Intangible asset

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An intangible asset is an asset that lacks physical substance; in contrast to physical assets, such as machinery and buildings, and financial assets such as government securities. An intangible asset is usually very hard to evaluate. Examples are patents, copyright, franchises, goodwill, trademarks, and trade names. The general interpretation also includes software and other intangible computer based assets; these are all examples of intangible assets. Intangible assets generally—though not necessarily—suffer from typical market failures of non-rivalry and non-excludability. [1]

Asset economic resource, from which future economic benefits are expected

In financial accounting, an asset is any resource owned by the business. Anything tangible or intangible that can be owned or controlled to produce value and that is held by a company to produce positive economic value is an asset. Simply stated, assets represent value of ownership that can be converted into cash. The balance sheet of a firm records the monetary value of the assets owned by that firm. It covers money and other valuables belonging to an individual or to a business.

Valuation (finance) process of estimating what something is worth, used in the finance industry

In finance, valuation is the process of determining the present value (PV) of an asset. Valuations can be done on assets or on liabilities. Valuations are needed for many reasons such as investment analysis, capital budgeting, merger and acquisition transactions, financial reporting, taxable events to determine the proper tax liability, and in litigation.

Patent Intellectual property conferring a monopoly on a new invention

A patent is a form of intellectual property that gives its owner the legal right to exclude others from making, using, selling, and importing an invention for a limited period of years, in exchange for publishing an enabling public disclosure of the invention. In most countries patent rights fall under civil law and the patent holder needs to sue someone infringing the patent in order to enforce his or her rights. In some industries patents are an essential form of competitive advantage; in others they are irrelevant.

Contents

Definition

Intangible assets may be one possible contributor to the disparity between "company value as per their accounting records", as well as "company value as per their market capitalization". [2] Considering this argument, it is important to understand what an intangible asset truly is in the eyes of an accountant. A number of attempts have been made to define intangible assets:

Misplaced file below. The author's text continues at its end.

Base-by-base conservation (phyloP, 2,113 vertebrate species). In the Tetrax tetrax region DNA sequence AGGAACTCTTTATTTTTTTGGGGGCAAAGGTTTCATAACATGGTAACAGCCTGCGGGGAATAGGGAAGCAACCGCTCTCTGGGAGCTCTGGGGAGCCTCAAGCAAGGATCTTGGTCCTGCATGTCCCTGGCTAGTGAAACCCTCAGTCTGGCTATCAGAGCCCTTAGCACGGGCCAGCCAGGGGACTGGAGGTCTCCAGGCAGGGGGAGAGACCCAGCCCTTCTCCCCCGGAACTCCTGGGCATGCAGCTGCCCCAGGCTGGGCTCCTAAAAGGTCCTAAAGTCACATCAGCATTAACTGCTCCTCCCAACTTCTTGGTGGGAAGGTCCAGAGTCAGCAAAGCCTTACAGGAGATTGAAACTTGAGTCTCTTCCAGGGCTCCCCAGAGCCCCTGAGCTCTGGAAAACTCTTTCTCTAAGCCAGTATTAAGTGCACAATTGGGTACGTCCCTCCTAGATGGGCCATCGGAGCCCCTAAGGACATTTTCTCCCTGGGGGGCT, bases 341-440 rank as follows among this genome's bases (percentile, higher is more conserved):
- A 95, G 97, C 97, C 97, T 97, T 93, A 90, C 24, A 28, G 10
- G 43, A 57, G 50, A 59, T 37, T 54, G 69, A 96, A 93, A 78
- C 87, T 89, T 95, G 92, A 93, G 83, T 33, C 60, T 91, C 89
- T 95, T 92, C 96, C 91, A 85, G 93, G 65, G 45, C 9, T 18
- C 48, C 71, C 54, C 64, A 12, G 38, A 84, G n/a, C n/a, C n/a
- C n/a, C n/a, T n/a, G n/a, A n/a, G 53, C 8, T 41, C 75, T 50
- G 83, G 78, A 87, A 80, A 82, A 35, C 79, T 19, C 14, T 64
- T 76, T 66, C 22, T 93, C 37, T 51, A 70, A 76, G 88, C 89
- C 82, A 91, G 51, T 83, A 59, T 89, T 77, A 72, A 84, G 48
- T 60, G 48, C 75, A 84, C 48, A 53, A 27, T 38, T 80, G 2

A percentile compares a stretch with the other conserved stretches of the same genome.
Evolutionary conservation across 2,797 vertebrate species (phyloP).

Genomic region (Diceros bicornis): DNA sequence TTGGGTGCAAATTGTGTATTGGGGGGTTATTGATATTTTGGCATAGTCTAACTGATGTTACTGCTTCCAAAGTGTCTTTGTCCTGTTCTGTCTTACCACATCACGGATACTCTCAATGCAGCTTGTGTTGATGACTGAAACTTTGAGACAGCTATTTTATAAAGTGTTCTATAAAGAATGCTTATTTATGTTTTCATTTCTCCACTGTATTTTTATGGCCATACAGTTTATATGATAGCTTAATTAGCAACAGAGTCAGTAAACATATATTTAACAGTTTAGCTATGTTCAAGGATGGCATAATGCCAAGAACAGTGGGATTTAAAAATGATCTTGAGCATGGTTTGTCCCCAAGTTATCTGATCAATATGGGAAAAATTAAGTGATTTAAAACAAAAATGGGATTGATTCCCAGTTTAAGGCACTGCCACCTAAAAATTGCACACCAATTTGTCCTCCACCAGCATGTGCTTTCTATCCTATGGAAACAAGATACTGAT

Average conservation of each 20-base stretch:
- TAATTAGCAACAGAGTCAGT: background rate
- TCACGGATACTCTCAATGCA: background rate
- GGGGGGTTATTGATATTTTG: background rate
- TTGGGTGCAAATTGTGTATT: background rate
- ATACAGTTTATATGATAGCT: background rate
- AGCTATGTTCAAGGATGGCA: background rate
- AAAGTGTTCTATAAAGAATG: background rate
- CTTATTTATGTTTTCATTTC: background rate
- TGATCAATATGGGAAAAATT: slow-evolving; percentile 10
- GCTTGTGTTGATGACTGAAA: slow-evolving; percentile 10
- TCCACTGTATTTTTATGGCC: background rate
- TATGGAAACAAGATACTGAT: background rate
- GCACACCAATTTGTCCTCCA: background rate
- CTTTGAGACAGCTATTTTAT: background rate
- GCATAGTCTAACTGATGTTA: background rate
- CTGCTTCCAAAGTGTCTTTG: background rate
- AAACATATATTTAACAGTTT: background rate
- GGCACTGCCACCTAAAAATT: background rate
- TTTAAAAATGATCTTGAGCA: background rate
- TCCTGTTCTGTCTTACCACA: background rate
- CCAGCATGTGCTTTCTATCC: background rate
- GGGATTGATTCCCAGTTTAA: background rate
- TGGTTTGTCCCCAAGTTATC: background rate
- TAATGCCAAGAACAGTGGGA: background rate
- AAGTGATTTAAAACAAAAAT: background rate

The Australian Accounting Standards Board (AASB) is an Australian Government agency that develops and maintains financial reporting standards applicable to entities in the private and public sectors of the Australian economy. Also, the AASB contributes to the development of global financial reporting standards and facilitates the participation of the Australian community in global standard setting. The AASB's functions and powers are set out in the Australian Securities and Investments Commission Act 2001.

The International Accounting Standards Board (IASB) is the independent, accounting standard-setting body of the IFRS Foundation.

Financial Accounting Standards Board

The Financial Accounting Standards Board (FASB) is a private, non-profit organization standard-setting body whose primary purpose is to establish and improve Generally Accepted Accounting Principles (GAAP) within the United States in the public's interest. The Securities and Exchange Commission (SEC) designated the FASB as the organization responsible for setting accounting standards for public companies in the US. The FASB replaced the American Institute of Certified Public Accountants' (AICPA) Accounting Principles Board (APB) on July 1, 1973.

The lack of physical substance would therefore seem to be a defining characteristic of an intangible asset. Both the IASB and FASB definitions specifically preclude monetary assets in their definition of an intangible asset. This is necessary in order to avoid the classification of items such as accounts receivable, derivatives and cash in the bank as an intangible asset. IAS 38 contains examples of intangible assets, including: computer software, copyright and patents.